Stealth wind turbines to become operational in France in 2015
France’s EDF Energies Nouvelles, a ‘green energy’ branch of the state-controlled EDF Group, has announced the production of the towers, which minimize interference with civil and military radars operating nearby, Reuters reports.
The new blades for the wind towers are being made by Denmark’s Vestas, the world leader in land-based wind turbine production.
According to an EDF EN spokeswoman, the “world premiere for this new technology” will take place at the Ensemble Eolien Catalan wind farm near Perpignan next spring. The site will gradually become operational throughout 2015. EDF EN tested the new technology on two turbines in a wind park in Auvergne, in central France.
Once it reaches the designed capacity of 96 megawatts, Ensemble Eolien Catalan will become the largest wind farm in France.
After a couple of years, Vestas plans to put the product on the international market, with companies from the US and UK becoming the first possible clients.
A large number of wind farm projects worldwide have been blocked or denied operations because of potential radar interference, potentially 'hiding' low-altitude aerial objects behind the rotating blades of the rotor.
In France alone, close to 6,000 megawatts of such projects have been blocked because of possible interference with military or weather radars, according to the French Windfarm Federation (FEE).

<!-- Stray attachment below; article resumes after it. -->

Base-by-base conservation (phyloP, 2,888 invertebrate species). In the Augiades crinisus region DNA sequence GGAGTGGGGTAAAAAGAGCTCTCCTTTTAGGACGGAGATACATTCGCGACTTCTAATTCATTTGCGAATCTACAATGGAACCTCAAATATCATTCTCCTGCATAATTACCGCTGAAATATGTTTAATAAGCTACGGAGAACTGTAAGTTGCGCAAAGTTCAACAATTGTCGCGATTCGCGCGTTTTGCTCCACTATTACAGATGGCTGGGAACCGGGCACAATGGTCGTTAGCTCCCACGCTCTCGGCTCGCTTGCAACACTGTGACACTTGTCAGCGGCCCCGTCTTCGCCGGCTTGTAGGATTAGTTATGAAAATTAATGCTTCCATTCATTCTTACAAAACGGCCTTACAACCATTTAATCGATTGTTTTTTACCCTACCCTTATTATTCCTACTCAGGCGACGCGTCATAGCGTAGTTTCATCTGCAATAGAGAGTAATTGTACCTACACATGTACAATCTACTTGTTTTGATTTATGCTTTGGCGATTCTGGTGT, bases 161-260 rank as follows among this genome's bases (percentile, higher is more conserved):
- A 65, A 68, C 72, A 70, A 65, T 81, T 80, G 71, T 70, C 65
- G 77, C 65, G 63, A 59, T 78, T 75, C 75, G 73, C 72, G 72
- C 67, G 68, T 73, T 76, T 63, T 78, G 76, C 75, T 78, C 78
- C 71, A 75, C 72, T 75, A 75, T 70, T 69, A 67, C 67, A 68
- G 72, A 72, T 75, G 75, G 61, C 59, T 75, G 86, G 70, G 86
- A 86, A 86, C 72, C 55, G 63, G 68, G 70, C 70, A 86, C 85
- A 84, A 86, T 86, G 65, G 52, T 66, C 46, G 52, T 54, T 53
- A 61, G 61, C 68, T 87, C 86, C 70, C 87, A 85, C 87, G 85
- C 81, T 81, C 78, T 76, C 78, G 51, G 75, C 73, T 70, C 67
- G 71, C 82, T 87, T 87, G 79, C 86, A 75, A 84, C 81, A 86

“There is a conflict here; there are two kinds of users for the same space. For us, it is a real problem,” FEE director Sonia Lioret told Reuters.
The French military demands obligatory consultations with any company planning to install wind farms within a 30 km range of military radar stations. There is little wonder about the military’s resistance to wind towers, as the newest turbines can be up to 150 meters high.
According to Nicholas Wolff, head of the French unit of Vestas, the company has actually borrowed some of the turbines' elements from military aircraft.
"We have used surface treatment technologies, including those derived from military applications," he said.
Warplanes such as Lockheed Martin's F-117 Nighthawk use radar-absorbing coatings and a combination of specially designed shapes and surfaces to decrease their radar cross section – a measure of the extent to which they are detectable by radar.